Supports research on cognitive, social, and biological processes related to child and adolescent learning in formal and informal settings. Priorities are to support research on learning and development that incorporates multidisciplinary, multimethod, microgenetic, and longitudinal approaches; develops new methods and theories; examines transfer of knowledge from one domain to another; assesses peer relations, family interactions, social identities, and motivation; examines the impact of family, school, and community resources; assesses adolescents’ preparation for entry into the workforce; and investigates the role of culture in children’s learning and development.

2. Perception, Action, and Cognition

Supports research on cognition, perception, and action, including the development of these capacities. Emphasis is on research strongly grounded in theory. Research topics include vision, audition, haptics, attention, memory, reasoning, written and spoken discourse, motor control, and developmental issues in all topic areas. The program encompasses a wide range of theoretical perspectives, such as symbolic computation, connectionism, ecological, nonlinear dynamics, and complex systems, and a variety of methodologies including both experimental studies and modeling. Research involving acquired or developmental deficits is appropriate if the results speak to basic issues of cognition, perception, or action.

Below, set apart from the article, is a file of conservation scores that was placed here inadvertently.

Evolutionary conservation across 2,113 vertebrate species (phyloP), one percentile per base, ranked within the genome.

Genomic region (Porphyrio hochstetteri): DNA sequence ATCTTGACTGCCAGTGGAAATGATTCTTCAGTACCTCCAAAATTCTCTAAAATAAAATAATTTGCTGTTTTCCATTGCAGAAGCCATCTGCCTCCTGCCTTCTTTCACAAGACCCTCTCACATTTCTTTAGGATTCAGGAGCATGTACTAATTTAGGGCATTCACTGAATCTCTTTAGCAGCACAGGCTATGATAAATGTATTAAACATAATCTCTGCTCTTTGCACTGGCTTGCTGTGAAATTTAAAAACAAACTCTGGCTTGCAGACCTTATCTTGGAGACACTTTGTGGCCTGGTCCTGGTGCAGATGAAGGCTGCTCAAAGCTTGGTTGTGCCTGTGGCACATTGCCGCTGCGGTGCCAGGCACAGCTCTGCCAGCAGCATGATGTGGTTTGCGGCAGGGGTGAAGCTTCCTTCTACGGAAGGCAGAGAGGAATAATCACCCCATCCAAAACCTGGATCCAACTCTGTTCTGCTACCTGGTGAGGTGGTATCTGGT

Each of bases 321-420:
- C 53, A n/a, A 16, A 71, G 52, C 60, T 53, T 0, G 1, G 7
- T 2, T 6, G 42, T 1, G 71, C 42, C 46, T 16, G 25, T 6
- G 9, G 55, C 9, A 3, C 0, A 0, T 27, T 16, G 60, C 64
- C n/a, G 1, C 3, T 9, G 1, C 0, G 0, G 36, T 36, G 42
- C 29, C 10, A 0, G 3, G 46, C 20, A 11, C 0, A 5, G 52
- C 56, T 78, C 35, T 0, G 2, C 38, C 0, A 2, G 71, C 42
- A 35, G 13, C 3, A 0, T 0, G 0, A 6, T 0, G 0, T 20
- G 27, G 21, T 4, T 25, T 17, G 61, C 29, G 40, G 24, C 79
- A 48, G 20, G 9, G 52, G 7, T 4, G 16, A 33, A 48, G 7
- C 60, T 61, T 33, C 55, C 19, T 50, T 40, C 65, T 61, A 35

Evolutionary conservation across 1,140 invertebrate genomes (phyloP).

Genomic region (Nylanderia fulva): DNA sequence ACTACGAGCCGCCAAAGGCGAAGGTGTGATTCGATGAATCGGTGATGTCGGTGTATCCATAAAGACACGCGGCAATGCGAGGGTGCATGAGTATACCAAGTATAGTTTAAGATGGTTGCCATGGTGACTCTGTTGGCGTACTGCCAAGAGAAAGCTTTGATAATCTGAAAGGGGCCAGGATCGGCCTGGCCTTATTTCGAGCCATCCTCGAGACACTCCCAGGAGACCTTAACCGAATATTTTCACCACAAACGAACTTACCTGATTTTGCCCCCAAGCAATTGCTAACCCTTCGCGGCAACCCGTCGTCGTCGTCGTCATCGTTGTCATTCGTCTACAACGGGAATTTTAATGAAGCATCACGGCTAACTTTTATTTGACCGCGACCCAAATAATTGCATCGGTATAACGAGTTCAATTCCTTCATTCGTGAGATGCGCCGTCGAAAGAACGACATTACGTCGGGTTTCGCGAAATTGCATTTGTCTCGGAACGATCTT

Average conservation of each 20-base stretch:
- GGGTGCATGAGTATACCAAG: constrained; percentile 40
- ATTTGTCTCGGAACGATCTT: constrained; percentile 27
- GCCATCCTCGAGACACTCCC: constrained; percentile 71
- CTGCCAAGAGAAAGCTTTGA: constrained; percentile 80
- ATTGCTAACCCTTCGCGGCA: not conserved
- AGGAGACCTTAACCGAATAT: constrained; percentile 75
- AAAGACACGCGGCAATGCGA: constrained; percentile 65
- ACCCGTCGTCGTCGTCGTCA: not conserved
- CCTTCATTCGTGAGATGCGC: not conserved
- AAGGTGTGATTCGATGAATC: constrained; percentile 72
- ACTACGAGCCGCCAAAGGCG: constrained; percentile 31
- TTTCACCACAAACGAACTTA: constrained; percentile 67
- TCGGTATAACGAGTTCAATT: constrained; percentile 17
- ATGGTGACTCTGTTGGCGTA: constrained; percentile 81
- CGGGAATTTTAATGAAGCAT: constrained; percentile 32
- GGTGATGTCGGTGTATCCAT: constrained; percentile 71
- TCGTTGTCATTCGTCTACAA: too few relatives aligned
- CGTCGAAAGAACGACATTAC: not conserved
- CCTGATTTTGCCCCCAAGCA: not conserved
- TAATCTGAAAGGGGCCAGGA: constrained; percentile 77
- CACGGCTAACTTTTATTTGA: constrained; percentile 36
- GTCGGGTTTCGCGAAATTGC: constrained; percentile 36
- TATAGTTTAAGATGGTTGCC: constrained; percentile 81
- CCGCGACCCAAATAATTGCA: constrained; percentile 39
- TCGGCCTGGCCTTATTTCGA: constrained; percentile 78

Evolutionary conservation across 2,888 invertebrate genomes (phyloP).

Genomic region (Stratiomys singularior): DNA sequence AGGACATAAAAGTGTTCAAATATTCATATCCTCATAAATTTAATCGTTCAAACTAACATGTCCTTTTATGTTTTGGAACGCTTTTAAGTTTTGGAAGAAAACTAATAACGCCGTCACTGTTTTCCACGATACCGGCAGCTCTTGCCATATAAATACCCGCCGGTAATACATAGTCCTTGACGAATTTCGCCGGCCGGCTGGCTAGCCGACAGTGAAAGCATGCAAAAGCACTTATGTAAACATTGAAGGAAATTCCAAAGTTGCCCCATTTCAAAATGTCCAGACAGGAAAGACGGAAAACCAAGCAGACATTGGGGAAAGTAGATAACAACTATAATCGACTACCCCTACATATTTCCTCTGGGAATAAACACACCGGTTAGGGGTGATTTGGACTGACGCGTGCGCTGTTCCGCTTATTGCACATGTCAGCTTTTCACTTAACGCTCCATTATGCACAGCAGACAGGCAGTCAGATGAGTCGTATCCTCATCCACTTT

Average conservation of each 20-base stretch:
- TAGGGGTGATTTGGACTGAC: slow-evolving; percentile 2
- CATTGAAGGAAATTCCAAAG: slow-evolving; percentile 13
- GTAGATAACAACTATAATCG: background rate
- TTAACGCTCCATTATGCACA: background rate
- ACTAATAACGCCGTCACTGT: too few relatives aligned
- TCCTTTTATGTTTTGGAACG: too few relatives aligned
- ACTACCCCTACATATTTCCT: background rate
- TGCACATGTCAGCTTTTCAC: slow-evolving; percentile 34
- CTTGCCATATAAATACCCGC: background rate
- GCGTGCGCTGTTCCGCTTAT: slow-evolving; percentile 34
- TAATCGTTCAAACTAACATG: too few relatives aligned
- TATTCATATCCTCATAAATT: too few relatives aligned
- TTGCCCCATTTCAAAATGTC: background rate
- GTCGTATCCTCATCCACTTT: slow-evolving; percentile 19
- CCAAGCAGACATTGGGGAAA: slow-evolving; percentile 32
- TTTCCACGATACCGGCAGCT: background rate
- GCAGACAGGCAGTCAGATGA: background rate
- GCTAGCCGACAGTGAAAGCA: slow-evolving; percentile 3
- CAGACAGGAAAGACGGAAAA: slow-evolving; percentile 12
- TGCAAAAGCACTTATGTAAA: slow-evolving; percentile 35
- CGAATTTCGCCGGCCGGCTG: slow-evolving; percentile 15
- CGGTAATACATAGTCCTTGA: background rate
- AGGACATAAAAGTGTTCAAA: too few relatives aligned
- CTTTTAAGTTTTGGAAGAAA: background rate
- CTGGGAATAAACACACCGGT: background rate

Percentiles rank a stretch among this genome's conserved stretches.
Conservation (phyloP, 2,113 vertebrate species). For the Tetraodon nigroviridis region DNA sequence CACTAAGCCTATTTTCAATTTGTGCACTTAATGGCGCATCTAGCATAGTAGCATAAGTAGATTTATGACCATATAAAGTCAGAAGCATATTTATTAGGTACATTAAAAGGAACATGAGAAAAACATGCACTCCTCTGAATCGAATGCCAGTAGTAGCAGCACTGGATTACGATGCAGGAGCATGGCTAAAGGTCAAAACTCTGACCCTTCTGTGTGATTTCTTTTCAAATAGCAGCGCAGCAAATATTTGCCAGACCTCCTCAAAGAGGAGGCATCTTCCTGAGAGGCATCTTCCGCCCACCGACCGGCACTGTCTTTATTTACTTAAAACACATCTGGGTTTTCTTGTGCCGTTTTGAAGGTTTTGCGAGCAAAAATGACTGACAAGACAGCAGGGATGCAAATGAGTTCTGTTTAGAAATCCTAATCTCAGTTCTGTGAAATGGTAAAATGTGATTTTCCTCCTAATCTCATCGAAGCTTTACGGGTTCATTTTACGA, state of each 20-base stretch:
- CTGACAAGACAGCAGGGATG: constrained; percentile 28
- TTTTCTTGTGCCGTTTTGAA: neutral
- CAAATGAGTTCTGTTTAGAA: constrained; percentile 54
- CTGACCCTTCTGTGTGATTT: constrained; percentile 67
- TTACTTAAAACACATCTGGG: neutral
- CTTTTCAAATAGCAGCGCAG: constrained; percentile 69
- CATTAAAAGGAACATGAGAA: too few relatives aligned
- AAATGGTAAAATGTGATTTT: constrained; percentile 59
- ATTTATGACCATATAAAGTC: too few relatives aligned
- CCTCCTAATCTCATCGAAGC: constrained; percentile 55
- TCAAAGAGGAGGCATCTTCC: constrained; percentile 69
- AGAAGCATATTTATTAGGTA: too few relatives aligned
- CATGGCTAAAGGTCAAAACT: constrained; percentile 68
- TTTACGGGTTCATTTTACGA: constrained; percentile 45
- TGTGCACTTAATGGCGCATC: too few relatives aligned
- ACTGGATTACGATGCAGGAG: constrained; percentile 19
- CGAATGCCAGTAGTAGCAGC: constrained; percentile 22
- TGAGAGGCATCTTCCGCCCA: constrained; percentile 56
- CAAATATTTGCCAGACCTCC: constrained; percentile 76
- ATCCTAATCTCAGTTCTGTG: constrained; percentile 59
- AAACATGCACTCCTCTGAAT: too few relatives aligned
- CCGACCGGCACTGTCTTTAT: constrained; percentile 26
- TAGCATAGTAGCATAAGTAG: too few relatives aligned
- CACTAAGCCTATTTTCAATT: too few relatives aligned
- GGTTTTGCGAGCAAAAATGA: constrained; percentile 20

3. Linguistics

Supports theoretically informed research on human language. The program encompasses a wide range of theoretical perspectives and a variety of methods, including experimental studies and computational modeling. Research topics include the properties of individual languages and of language in general; language acquisition; the cognitive processes involved in the use of language; social and cultural factors in language use; language variation and change; acoustic, articulatory, and perceptual study of speech; and the neurological bases of language. Program awards have also supported the development of lexicons, corpora, databases, and other resources for the language sciences. In addition to regular research proposals, the program accepts proposals for doctoral dissertation research; conferences, workshops, and symposia; group travel to international conferences; and Small Grants for Exploratory Research.

4. Social Psychology

Supports research on human social behavior, including cultural influences and lifespan social development. Research topics include aggression; altruism; attitude formation and change; attitudes and behavior; attributional processes; emotion; environmental psychology; group decision-making, performance, and process; intergroup relations; interpersonal attraction and relations; nonverbal communication; person perception; personality processes; prejudice; the self; social comparison; social cognition; social influence; and stereotyping.

5. Cognitive Neuroscience

Supports neuroscientific research on cognitive, perceptual, linguistic, developmental, affective, and social processes, including developmental and computational modeling approaches. Priorities of the program are to support collaborative research and to enhance training at all levels of professional development.